Serotonin Levels Low in Ankylosing Spondylitis
Further decrease in patients receiving TNFα blockers; serum levels impact osteoblast-like Saos-2 cells
FRIDAY, Oct. 2, 2015 (HealthDay News) -- Patients with ankylosing spondylitis (AS) have lower serotonin levels than healthy controls and patients with rheumatoid arthritis (RA), according to a study published online Sept. 30 in the Journal of Bone and Mineral Research.
Kalliopi Klavdianou, M.D., from Patras University Hospital in Greece, and colleagues measured serum serotonin levels in 47 patients with AS, 28 with RA, and 40 healthy subjects. The authors examined the effect of serum on serotonin signaling using the human osteoblastic cell line Saos-2, and using western immunoblots to assess levels of phospho-CREB (pCREB).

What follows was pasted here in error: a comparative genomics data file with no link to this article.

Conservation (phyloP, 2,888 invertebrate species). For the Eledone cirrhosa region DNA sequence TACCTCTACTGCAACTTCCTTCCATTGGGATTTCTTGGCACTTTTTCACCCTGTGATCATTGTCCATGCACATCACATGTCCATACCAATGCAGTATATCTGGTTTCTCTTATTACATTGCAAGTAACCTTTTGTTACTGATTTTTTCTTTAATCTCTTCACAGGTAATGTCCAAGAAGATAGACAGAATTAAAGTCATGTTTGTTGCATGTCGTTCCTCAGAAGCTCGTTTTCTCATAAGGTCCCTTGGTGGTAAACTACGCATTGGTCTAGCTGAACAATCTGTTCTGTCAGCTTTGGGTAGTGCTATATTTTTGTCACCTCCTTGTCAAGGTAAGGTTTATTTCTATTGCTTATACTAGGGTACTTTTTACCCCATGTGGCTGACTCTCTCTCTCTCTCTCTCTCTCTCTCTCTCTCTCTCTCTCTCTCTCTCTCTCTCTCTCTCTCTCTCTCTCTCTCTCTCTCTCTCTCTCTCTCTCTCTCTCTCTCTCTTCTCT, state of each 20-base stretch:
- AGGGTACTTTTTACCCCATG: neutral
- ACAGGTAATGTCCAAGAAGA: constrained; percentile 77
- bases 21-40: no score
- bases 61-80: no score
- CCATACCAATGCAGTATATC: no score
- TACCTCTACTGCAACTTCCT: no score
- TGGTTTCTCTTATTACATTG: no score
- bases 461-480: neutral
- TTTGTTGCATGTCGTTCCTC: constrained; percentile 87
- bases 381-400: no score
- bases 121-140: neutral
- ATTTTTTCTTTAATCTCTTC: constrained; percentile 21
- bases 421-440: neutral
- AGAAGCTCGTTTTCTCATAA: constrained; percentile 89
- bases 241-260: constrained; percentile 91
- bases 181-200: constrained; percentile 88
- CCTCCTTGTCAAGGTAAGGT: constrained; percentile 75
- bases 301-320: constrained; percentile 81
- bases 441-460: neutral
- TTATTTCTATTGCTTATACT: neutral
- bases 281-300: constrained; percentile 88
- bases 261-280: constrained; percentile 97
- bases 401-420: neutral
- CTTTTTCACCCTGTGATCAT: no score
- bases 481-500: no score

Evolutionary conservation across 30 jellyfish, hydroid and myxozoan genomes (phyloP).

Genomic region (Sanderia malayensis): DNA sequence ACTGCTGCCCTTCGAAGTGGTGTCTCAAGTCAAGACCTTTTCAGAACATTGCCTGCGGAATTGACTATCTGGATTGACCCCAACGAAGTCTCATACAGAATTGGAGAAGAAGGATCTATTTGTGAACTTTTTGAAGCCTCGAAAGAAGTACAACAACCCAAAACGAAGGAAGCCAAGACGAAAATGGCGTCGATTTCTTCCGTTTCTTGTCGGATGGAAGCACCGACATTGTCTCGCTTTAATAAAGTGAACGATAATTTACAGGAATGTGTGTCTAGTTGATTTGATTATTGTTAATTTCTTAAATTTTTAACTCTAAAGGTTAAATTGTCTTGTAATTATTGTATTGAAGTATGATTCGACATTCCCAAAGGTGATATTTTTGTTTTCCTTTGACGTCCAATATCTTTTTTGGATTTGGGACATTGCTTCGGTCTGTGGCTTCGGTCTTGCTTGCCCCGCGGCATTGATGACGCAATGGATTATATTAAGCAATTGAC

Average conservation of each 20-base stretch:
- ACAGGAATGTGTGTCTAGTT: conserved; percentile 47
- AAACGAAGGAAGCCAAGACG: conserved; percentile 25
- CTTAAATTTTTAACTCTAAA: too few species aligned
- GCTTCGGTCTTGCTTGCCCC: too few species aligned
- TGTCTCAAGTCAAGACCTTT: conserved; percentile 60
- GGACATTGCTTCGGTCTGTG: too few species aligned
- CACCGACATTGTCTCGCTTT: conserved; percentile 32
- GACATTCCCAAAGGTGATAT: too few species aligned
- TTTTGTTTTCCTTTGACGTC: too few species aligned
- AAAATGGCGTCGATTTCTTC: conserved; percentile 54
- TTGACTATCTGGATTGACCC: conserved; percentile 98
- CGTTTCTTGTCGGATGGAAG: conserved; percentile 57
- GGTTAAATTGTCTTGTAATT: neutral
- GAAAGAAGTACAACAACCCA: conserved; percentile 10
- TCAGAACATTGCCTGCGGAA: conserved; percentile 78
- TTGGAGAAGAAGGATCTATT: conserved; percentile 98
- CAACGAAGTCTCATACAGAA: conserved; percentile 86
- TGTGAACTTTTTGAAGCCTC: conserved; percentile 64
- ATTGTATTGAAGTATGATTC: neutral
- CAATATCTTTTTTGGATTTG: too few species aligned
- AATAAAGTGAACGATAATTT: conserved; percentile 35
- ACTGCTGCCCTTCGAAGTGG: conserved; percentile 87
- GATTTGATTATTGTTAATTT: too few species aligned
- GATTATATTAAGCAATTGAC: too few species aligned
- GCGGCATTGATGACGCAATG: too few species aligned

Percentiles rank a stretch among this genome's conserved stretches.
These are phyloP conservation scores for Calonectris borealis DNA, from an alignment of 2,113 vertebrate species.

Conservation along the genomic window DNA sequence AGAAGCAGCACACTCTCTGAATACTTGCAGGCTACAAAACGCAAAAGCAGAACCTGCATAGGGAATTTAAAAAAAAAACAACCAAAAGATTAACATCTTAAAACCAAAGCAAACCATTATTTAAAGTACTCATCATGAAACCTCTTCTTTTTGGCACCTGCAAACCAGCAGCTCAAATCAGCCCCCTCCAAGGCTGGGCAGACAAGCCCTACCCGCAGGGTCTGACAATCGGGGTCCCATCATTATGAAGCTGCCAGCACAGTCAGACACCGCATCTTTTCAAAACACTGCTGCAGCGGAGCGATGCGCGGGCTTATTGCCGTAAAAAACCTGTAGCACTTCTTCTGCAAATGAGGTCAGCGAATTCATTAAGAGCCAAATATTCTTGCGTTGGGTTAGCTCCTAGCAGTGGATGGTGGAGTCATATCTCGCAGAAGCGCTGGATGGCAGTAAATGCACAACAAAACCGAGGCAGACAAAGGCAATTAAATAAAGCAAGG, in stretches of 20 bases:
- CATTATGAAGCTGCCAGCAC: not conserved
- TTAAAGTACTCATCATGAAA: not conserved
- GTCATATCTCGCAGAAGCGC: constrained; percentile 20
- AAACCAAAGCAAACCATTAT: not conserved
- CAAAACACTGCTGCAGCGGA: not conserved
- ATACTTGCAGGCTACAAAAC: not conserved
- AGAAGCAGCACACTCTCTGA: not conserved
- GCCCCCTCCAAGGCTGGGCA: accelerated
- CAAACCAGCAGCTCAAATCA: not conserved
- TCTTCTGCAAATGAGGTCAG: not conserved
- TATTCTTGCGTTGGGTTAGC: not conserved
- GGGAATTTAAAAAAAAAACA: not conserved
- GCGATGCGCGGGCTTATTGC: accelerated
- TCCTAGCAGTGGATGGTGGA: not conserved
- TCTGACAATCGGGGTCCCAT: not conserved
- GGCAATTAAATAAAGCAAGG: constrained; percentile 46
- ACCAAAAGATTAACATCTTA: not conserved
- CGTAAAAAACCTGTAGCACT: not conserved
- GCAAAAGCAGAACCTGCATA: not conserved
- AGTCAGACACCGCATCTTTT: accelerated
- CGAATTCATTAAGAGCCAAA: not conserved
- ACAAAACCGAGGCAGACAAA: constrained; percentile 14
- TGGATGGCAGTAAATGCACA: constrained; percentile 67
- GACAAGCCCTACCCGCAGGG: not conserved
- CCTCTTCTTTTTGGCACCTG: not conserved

The researchers found that patients with AS had lower serum levels of serotonin than healthy controls (P = 0.038) and patients with RA (P = 0.0004). Serotonin levels were significantly lower among patients with AS receiving tumor necrosis factor α (TNFα) blockers compared to those not on treatment (P = 0.019). There was an inverse correlation between serum serotonin levels and pCREB induction in osteoblast-like Saos-2 cells.
"Serotonin levels are low in patients with AS and decrease even further during anti-TNFα treatment," the authors write. "Differences in serotonin levels are shown to have a functional impact on osteoblast-like Saos-2 cells. Therefore, serotonin may be involved in new bone formation in AS."